21" x 32" color map
54 Event Cards
45 General Cards
46 General Mkrs.
42 Territory Markers
A House Divided, The Brothers War
a game by Kyle Battle and Russ Rupe
Game out of print.
The year is 1861. At 4:40 a.m. on April 12, Confederate artillery batteries open fire on Fort Sumter. The South Carolina fort, which guards the entrance to Charleston harbor, was bombarded for thirty-three hours with 4000 rounds before the Union troops inside lowered the American flag and surrendered.
Thus began the American Civil War. Over the next four years, three million men would take up arms against one another. In many cases, families would be split and loved ones would end up on the same battlefield opposing each other. When it was over, at least 620,000 Americans had lost their lives. There was hardly a family that didn't experience loss. It had truly been a "brothers war."
You and up to two other team members will take command of one of the three theaters of operation for the Union or for the Confederacy. Although you have your own armies to command, and generals to oversee, you will need to work closely with your other theater commanders. Together you must decide which generals should command which armies to best take advantage of their unique talents. You must also decide who will control armies as they travel from one theater to another. Will you retain control of an army outside of your theater or relinquish control to your teammate? Each side has it's advantages and disadvantages, so carefully consider your decisions: the fate of the Union and Confederacy hang in the balance.
Q. What's the map like?
A. It is professionally printed on four 11" x 17" card stock sheets that create a 21" x 32" play area. A tiny square of scotch tape on the bottom side can hold the pieces together nicely.
Q. What kind of pieces do I need to provide?
A. You can assemble armies out of pieces from many different games. RISK from the 1990's era works well because it includes 40 infantry, 12 cavalry, and 8 artillery, in 6 different colors.
Q. Can you tell me more about actual gameplay?
A. Sure. House Divided is a strategic game which pits 2 teams (or players) head to head in a recreation of the Civil War. The goal is to capture your enemy's cities. Accomplishing this goal is not easy for either side as the North has greater production capability, but the South benefits from more talented Generals.
Even though House Divided uses RISK-like pieces, it plays similar to other territory based combat round type games like Axis&Allies or Warlords of Europe. Each unit type, Infantry, Cavalry, and Artillery has certain combat values. Generals, represented by cards on the table and corresponding markers on the game board, provide modifications to their army's statistics and provide movement capability for an army when they are in the field rather than in a railed territory.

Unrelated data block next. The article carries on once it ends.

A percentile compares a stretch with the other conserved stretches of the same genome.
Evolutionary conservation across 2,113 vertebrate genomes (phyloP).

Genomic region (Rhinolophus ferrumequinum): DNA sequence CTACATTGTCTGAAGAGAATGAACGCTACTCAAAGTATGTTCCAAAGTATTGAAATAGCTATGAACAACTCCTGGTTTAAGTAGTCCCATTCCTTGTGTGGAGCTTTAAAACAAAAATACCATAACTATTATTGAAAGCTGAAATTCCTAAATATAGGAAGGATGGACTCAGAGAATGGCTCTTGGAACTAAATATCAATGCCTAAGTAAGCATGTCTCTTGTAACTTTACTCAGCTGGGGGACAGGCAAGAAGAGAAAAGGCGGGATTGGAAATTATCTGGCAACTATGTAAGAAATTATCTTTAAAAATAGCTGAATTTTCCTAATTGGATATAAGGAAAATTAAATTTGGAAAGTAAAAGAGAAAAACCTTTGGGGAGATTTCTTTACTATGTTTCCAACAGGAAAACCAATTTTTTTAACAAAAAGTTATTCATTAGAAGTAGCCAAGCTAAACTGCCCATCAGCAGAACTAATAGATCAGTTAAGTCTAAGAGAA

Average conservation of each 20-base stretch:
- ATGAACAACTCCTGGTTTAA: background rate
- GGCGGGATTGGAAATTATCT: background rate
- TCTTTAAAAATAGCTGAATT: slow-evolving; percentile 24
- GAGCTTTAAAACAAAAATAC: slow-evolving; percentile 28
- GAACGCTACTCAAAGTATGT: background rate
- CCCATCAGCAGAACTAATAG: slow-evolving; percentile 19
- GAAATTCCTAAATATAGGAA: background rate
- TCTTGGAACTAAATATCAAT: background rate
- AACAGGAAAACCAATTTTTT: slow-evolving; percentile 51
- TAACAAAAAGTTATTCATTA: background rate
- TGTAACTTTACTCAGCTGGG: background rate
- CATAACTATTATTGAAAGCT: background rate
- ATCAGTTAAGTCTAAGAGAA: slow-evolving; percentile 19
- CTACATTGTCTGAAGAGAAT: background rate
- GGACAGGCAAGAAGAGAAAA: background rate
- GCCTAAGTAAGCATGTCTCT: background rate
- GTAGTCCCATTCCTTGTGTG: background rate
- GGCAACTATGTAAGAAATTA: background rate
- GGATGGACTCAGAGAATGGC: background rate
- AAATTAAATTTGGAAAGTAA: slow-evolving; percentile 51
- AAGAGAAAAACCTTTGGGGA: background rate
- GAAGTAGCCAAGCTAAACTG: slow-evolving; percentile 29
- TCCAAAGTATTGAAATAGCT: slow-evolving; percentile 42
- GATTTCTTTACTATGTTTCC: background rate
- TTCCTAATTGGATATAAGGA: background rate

The hand of event cards and General cards are shared by the team. Cards are acquired both at the end of each round of play and at the end of a player turn and if that player has won at least one battle or captured an undefended city.
Limited naval warfare is conducted by event cards, Admiral cards, riverboats and forts. Riverboats provide troop transport along waterways. Forts contain inherent troops and help guard waterways.
Q. Where does a defeated Confederate general go if Richmond is captured?
A. The Confederates must choose a new capitol from any of their recruitment centers. They can only relocate the capitol if it has been captured.
Q. Map issues/errors:
- Appomattox is NOT adjacent to the mountains to its southwest.
- River ends are NOT adjacent to territories they but up against for purposes of admirals/gunboats/troop transports. (Example: Admirals on the Alabama River cannot support fights in Chattahoochee.)
- The Alabama River end touches the red border of North Carolina creating a small triangular territory south of Chattanooga.
- Light blue rivers (i.e. state borders) are identical to dark blue rivers in every way other than color.
Q. When can Admiral Farragut transport a 1 star general and his troops?
A. Only when the Naval Transport is played.
Q. Can all my artillery located in the fort territory fire at passing boats?
A. No. Only the 1 "fort artillery" can fire, but it is modified by any generals in the territory.
Q. Is a boat landing at a fort considered "passing" for the purposes of taking the free round of fire?